"Turtles Can Fly," directed by Bahman Ghobadi, 2004
“All wars, just or unjust, disastrous or victorious, are waged against the child.” Eglantyne Jebb (founder of Save the Children)
Kurdistan is not the type of country that you will find on a map; it is something else, something far more ethereal: a country that exists only in dreams and aspirations, and, in particular, the dreams and aspirations of the Kurdish people.
History has been cruel to the Kurds; not only is their dreamt-of homeland split by the borders of 5 different countries, but the countries which have claimed various parts of Kurdistan – Turkey, Syria, Iraq, Iran and Armenia – all have (or have had in the past) appalling human rights’ records. The consequence of this for the Kurdish people has been the duel tragedy of statelessness and repression – particularly in Iraq where the Kurdish people were notoriously gassed by Saddam Hussein during the civil war which took place in the 1980s.
Yet amongst all this repression, the Kurdish people are slowly finding ways of communicating their plight to the outside world: members of their Diaspora have attracted some attention (though not nearly enough) through campaigning, while artists like Bahman Ghobadi (the director of Turtles Can Fly) are becoming adept tellers of the stateless people’s tales. Ghobadi lives in Iran but “Turtles Can Fly” itself is set in Iraq or, more precisely, in a Kurdish refugee camp on the border of Iraq and Turkey. For the inhabitants of this refugee camp life is dominated by war: not only the horrors of past wars with Saddam Hussein, but also the anticipation of the impending US invasion of Iraq.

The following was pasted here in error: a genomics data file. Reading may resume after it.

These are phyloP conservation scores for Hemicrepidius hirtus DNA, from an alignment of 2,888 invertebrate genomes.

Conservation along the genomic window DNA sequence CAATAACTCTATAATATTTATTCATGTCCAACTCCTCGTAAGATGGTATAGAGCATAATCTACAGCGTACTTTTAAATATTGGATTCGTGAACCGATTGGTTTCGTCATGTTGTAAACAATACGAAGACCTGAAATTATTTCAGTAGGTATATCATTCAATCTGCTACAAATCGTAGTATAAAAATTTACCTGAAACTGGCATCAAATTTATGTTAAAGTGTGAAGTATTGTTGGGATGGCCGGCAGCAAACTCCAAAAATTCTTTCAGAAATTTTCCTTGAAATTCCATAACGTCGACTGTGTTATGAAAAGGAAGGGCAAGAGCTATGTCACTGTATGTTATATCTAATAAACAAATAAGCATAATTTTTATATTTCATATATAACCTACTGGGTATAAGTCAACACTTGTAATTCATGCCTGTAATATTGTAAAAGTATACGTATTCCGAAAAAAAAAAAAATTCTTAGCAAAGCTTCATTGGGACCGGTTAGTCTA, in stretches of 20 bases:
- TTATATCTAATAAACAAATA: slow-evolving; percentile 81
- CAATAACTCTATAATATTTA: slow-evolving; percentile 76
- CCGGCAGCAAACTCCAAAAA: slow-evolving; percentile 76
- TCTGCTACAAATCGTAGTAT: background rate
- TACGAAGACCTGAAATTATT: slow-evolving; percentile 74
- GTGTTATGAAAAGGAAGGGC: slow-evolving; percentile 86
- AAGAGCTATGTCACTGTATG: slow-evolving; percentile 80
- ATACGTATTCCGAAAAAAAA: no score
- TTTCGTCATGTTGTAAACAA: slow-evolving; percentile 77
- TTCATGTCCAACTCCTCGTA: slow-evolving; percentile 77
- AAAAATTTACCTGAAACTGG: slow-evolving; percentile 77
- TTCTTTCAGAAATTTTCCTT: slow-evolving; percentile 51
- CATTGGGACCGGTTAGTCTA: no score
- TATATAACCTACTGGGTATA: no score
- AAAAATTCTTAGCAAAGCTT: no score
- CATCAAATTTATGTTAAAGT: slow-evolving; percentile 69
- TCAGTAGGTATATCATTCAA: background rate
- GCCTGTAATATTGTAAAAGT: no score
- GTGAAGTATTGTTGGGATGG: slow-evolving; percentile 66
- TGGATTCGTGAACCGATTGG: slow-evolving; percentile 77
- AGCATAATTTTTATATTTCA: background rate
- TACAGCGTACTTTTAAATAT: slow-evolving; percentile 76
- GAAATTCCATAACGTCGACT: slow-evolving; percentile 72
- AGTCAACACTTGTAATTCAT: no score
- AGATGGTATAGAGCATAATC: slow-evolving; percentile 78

While the adults of the camp anxiously scan satellite TV for news of the invasion, the refugee camp’s children (who are the central characters in the story) go about their daily routine, which for most of them involves collecting landmines from nearby fields. The landmines are a source of income for the kids and their families, but – as you would expect – the consequences of collecting them are potentially gruesome, and several of the camp children live their lives impeded by missing limbs.